Thursday, July 22, 2010

One step at a time

A co-worker knocks lightly on my open office door. “I’ve got a man here? Can you listen to his story?”

Sure, I reply. I am the story-collector. Telling stories of the lives of the people we serve. Bringing a human face to life for other’s to see.

A short and stocky man walks into my office, black track suit, white t-shirt. He clutches a teddy bear in one hand. The other wipes at the tears streaming down his face.

He stands in front of my desk. Eyes wild. "I don't know. I don't know." he cries. "I don't know what to do."

I don’t know what to say.

I offer him a chair. Can I get you water? Coffee?

He gulps a tentative breath, collapses into the chair and sobs. “My son. My son is dead.” He looks at me, his eyes confused, red and watery. His shoulders start to shake.

Breathe, I say.

And he takes a breath, shakes his head and says again, I don’t know. I don’t know what to do.

I hand him a box of tissue. Breathe, I say softly.

And he breathes again.

Breathing helps, he says. I saw him. Just last week. I gave him a hug. He jumped off a bridge. Or maybe he fell. He’d be 22 this month. I haven’t seen him for 17 years. He’s not supposed to be gone. My daughter. My daughter she came and found me and told me what happened.

I went to the police. They told me but I don’t remember. I don’t remember what they said. I did then. At the time. I knew. But I don’t remember now. What's wrong with me?

And he looks at me as if there's an answer that will help ease his pain and confusion.

You've had a huge shock. A terrible loss, I say. You're feeling overwhelmed.

Yes. Yes. Overwhelmed. My mind is lost. I don't know where I lost it. God must have known. He must have known he was going to go cause I saw him. Just last week.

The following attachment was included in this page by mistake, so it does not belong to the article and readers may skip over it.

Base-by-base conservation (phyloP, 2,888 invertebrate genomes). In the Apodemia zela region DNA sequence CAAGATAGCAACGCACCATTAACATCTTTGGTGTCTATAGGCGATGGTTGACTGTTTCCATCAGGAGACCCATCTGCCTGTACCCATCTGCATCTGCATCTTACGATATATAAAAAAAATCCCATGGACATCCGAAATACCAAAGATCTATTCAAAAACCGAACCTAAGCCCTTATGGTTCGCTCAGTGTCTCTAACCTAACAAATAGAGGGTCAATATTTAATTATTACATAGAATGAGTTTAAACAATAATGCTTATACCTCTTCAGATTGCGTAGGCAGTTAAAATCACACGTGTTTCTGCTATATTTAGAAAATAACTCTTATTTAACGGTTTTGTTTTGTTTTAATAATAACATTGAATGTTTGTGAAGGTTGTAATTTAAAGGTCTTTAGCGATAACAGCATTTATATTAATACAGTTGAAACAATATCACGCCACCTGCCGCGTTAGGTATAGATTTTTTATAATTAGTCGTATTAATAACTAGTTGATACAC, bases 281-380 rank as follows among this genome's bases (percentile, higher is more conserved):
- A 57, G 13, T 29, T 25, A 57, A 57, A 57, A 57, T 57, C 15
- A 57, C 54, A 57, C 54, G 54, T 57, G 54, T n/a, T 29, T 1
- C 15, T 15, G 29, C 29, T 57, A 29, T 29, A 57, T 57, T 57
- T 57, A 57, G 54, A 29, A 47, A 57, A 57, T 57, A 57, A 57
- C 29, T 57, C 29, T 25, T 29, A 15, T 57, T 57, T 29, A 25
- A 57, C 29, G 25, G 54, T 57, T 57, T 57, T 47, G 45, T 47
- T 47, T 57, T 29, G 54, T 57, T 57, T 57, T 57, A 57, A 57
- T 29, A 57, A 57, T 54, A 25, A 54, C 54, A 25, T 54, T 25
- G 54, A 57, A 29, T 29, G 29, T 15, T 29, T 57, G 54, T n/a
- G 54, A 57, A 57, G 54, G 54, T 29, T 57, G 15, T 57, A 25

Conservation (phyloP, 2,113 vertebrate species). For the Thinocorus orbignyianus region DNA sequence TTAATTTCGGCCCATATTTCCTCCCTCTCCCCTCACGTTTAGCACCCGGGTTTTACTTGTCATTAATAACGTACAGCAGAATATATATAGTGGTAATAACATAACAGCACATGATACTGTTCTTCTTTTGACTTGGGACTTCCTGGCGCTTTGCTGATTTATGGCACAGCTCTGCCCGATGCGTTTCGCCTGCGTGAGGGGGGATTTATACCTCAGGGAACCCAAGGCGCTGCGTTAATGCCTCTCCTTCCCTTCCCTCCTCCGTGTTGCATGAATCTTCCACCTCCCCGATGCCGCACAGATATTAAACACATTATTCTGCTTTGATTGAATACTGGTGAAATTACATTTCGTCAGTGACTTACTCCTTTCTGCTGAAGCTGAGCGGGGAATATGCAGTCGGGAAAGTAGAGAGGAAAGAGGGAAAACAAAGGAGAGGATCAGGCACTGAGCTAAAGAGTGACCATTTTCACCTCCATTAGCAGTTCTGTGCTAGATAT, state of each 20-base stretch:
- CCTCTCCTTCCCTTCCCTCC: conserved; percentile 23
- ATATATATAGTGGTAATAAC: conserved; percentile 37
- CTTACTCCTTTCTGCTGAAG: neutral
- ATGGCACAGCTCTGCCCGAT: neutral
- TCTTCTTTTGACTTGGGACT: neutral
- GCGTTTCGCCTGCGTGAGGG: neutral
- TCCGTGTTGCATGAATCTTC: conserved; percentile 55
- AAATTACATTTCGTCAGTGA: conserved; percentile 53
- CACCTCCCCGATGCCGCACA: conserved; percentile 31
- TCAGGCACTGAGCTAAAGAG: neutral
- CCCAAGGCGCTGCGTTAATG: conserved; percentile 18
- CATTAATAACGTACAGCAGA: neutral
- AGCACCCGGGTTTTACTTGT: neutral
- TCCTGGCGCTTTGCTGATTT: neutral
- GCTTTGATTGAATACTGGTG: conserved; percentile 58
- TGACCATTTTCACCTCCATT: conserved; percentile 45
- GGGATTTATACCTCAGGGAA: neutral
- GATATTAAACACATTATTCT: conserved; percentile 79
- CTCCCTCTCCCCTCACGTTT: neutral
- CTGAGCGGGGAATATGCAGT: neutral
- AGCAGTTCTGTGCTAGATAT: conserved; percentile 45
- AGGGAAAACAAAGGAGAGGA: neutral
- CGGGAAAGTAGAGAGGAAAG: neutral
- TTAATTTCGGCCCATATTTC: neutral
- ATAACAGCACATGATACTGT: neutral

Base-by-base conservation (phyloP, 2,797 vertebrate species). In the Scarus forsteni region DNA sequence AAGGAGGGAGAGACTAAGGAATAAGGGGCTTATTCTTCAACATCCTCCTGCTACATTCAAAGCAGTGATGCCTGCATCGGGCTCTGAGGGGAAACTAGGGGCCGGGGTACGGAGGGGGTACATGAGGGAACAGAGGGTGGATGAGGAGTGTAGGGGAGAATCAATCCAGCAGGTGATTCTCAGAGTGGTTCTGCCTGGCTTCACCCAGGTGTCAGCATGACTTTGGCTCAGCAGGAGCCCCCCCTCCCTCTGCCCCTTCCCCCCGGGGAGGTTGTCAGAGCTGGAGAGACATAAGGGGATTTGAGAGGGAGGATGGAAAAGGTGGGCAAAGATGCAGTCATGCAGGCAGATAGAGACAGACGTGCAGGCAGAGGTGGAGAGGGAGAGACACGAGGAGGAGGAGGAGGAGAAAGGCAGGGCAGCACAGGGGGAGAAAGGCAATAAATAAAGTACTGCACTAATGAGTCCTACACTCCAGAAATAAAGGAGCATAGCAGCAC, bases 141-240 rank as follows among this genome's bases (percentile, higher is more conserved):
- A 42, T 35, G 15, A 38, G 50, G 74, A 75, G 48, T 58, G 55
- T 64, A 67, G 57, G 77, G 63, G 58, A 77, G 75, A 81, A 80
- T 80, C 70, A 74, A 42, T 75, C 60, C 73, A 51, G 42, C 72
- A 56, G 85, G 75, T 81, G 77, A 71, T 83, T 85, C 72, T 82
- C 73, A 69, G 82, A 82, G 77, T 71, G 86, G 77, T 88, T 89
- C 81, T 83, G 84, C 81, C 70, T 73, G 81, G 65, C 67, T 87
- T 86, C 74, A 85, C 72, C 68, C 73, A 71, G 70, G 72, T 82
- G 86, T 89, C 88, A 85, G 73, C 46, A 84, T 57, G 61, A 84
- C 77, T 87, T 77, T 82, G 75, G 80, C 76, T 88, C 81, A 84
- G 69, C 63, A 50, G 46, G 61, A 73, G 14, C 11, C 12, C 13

He’s staying out at the satellite shelter. I gave him a hug.

He pauses. Shakes his head.

I saw him in a line-up. Heard his name. Asked him if that really was his name and he said, Yeah. You're my dad.

I'm his dad. How strange. Him staying out at the satellite. I’m here. He’s there. Haven't seen him in seventeen years. I used to stay there. But now, I’m here. On the second floor.

My buddy, on the fifth, he asked me why don’t I move up and I told him I don’t know. Lotta responsibility to move up there. I don't know if I can do it.

I don’t know. How can I not know?

He sobs loudly. Tears stream down his face.

Breathe, I remind him.

My daughter. She’s tough. Real tough. She doesn’t like men. She came to find me. How did she find me? I don’t know. But she’s got a daughter, seven. Haven’t seen her in five years. My daughter’s a single mom. She's tough but not that tough. Good mom. Best mom in the world I think. I didn’t let her see me cry.

He stops. His shoulders shake.

What’s wrong with me? I’m losing my mind. They gave me some rocks. You know, the Victim Services people. And this teddy bear, and he holds the teddy bear up to show me. They said I could give it away to someone else. But I can't. I can't give it away. The two police officers, they told me everything but I don’t remember. What’s wrong with me? Being homeless makes you crazy. I’ve been homeless five years.

Crack. I hate it. Haven’t used in two months. That’s pretty good right? I had money and didn’t go for a fix. That’s pretty good right?

He pats his jacket pockets. Pant’s pockets. Finds what he’s looking for.

See, here are the rocks. They told me I could have one but I need all three.

He lines them up on his leg, one by one.

Believe. I gotta believe there’s a reason for all this.

Strength. They asked me if I was thinking of suicide. I told them yes. But I’d never do it. Death is God’s business. I need strength to get through this, oh and this one.

He holds up a blue rock with gold letters.

Courage. I need courage. I gotta have courage. Not to get through this though I need courage for this too but I need courage to get straight.